Leading Republican elected officials: “Let’s round up human beings under false pretenses and treat them like cargo in order to use them as props in an illegal stunt to trigger the Libs and rile up the base!”   New York Times: “Here’s a new political tactic we haven’t seen…”

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There is almost nothing so vile, so inhumane, so outrageous that the mainstream media can’t press it into the established politics-as-horse-race framework, thereby sanitizing it and presenting it as just the latest development in the struggle between Team Red and Team Blue.

Since mainstream journalism is predicated on the idea that politics is a game between two teams that are essentially the same and journalists aspire to “neutrality,” which they define as equidistance from either side, whatever comes from the [Republican Party] has to be elevated to credibility.

Sometimes that happens by presenting bad-faith nonsense as serious policy proposals – that’s what we get after every mass shooting, when Republicans claim the answer to gun violence is more guns or maybe school buildings with just one entry point, remember that one?

If that doesn’t work, then the sanitizing effect is achieved by simply ignoring the actual substance of what Republicans have done and focusing solely on the “playing politics” part, the horse race and how it may or may not be affected by these actions.

It’s one of the most bizarre features of the American political discourse that it demands we pretend these are serious political actions, coming from serious political actors, instead of denouncing them as the extremist culture warriors they so clearly are.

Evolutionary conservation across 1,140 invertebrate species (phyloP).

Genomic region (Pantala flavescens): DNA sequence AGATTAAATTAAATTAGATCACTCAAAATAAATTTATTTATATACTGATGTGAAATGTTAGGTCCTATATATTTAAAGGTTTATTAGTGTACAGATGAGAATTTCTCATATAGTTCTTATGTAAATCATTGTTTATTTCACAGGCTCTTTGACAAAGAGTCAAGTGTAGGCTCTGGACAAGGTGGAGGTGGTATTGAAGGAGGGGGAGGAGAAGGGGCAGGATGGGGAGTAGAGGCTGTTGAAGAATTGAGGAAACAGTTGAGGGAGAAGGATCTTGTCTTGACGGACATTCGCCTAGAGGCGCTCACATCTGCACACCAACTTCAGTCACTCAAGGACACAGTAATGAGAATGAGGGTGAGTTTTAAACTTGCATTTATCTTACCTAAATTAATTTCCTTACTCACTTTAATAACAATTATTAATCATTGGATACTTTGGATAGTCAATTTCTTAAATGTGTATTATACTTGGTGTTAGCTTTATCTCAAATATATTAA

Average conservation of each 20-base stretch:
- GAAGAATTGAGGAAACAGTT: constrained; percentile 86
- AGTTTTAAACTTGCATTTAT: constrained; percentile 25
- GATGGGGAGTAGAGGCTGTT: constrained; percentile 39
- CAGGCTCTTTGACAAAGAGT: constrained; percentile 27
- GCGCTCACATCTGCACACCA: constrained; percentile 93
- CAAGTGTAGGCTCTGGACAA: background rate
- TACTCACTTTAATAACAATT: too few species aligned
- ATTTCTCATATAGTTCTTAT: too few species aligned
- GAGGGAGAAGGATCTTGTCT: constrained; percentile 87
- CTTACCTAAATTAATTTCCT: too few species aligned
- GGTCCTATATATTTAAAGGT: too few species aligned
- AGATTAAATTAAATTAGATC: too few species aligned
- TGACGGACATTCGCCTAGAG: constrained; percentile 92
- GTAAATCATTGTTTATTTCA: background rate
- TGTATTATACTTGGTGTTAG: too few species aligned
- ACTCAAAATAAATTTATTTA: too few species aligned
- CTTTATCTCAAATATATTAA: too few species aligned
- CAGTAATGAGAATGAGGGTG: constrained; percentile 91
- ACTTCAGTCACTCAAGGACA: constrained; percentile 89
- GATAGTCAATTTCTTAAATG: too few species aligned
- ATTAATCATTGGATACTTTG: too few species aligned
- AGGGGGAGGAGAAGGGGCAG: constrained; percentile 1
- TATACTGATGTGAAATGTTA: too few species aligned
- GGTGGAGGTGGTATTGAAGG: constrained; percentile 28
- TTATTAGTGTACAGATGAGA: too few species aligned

In a healthy political culture, anyone involved in such a deranged scheme would be shunned and ostracized, the party that elevated them would have to pay a hefty political price. In the U.S., that’s evidently not the case. And until that changes, nothing changes.

Unquote. 

There’s more to this story coming out. According to a lawyer representing the immigrants, officials from the Department of Homeland Security participated in this fiasco and falsified government documents, filling in random addresses around the US as the immigrants’ mailing addresses. If this actually happened, there needs to be serious jailtime.

Politics vs. Reality at the Border

Headline from The Washington Post, March 20, 2021, for an article by three political reporters and one who covers immigration enforcement:

‘No end in sight’: Inside the Biden administration’s failure to contain the border surge

Headline from The Washington Post, March 23, 2021, for an article by three political scientists, one of whom heads the U.S. Immigration Policy Center at the University of California in San Diego:

There’s no migrant ‘surge’ at the U.S. southern border. Here’s the data [that] reveals the usual seasonal bump — plus some of the people who waited during the pandemic

From the article by the people who know what they’re talking about:

Last week, at the U.S. border with Mexico, House Minority Leader Kevin McCarthy (R-Calif.) declared that the recent increase in unaccompanied minors attempting to enter the United States was a “crisis … created by the presidential policies of this new administration.”

We looked at data from U.S. Customs and Border Protection to see whether there’s a “crisis” — or even a “surge,” as many news outlets have characterized it. We analyzed monthly CBP data from 2012 to now and found no crisis or surge that can be attributed to Biden administration policies. Rather, the current increase in apprehensions fits a predictable pattern of seasonal changes in undocumented immigration combined with a backlog of demand because of 2020’s coronavirus border closure.

IT’S NOT A SURGE. IT’S THE USUAL SEASONAL INCREASE.